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Nigeria to Supply Equatorial Guinea With Natural Gas 


FILE - Aerial view of Nigeria Liquefied Natural Gas plant at Bonny Island in Rivers State on March 22, 2013.

Nigeria has agreed to supply natural gas to Equatorial Guinea at Nigeria's International Energy Summit in Abuja. African energy experts are urging quick implementation of the gas deal amid high demand and supply disruptions caused by Russia's invasion of Ukraine.

This week's signing of a gas deal by Nigeria's minister of state for petroleum, Timipre Sylva, and his Guinean counterpart, Gabriel Lima, is a testament to Africa's untapped gas market.

The deal seeks to supply Nigerian gas to Guinea's processing site in Punta Europa.

Sylva said the deal would allow much of Nigeria's unused gas to access the global market within two years — a timely development, experts said.

Gbenga Komolafe, head of Nigeria's Upstream Petroleum Regulatory Commission, said, "The supply disruptions caused by Russia's invasion of Ukraine resulted in an upward surge of crude oil prices, surpassing $100 per barrel for the first time since 2014. This development offers market potential for Nigeria to key into maximizing its oil and gas assets."

African energy experts at the signing urged officials of both countries to expedite the implementation of the deal.

Komolafe said African countries need to carry out increased exploration and adopt advanced technology to maximize production yields to increase oil and gas reserves.

Gas supply

Nigeria ranks among nine countries with the highest gas reserves in the world. In January, Nigeria's gas reserves rose by 1.4% from the previous year. But the market remains largely untapped and previous attempts by authorities to initiate gas deals fell apart.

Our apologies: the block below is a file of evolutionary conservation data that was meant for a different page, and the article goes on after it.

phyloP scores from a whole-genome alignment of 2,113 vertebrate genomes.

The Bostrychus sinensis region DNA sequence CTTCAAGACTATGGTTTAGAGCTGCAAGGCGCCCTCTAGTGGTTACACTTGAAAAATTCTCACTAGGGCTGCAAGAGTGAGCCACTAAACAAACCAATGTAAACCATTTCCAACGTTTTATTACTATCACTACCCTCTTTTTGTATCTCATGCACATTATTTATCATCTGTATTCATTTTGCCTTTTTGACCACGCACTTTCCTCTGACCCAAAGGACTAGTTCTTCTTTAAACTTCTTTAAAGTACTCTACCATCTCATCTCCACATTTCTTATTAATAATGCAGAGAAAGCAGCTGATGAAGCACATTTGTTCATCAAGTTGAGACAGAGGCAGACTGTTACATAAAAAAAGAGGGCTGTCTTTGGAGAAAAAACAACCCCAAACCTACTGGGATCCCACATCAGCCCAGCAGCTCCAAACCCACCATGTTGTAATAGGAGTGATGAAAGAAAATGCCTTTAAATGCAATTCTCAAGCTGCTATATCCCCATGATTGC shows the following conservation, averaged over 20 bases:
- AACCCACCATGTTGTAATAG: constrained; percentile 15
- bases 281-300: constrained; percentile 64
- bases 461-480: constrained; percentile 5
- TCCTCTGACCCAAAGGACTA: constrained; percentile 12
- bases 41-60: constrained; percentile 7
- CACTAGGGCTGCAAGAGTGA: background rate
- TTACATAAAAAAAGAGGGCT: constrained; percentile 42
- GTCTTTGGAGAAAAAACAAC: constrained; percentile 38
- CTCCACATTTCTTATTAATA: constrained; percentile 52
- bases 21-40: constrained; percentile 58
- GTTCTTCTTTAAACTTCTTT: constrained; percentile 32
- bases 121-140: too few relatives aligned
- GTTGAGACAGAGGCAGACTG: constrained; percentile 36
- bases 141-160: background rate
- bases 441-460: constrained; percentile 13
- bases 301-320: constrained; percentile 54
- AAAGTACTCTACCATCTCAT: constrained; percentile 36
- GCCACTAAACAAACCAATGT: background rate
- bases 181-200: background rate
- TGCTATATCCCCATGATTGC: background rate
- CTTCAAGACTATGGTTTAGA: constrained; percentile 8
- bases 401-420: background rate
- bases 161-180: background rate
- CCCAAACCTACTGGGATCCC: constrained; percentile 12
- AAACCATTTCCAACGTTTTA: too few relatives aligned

Nigerian authorities last week said they were willing to invest more and focus on natural gas exploration.

Simbi Wabote, executive secretary at the Nigerian Content Development and Monitoring Board, said, "It is time for us to synergize as Africa in order to expand that opportunity beyond the shores of Nigeria."

But officials said a lack of prior investments in the energy sector could limit this opportunity for African countries.

"There's a clear demand and supply gap that we're seeing today, and that's why we're seeing the $104 oil prices in the market today," said Mele Kyari, managing director of the Nigerian National Petroleum Commission. "No one has invested significantly in the last 10 years, more so in the last five years, to an extent that we're seeing the effect of what that truly means."

For now, officials and experts will be eager to see how this gas deal changes the status quo.

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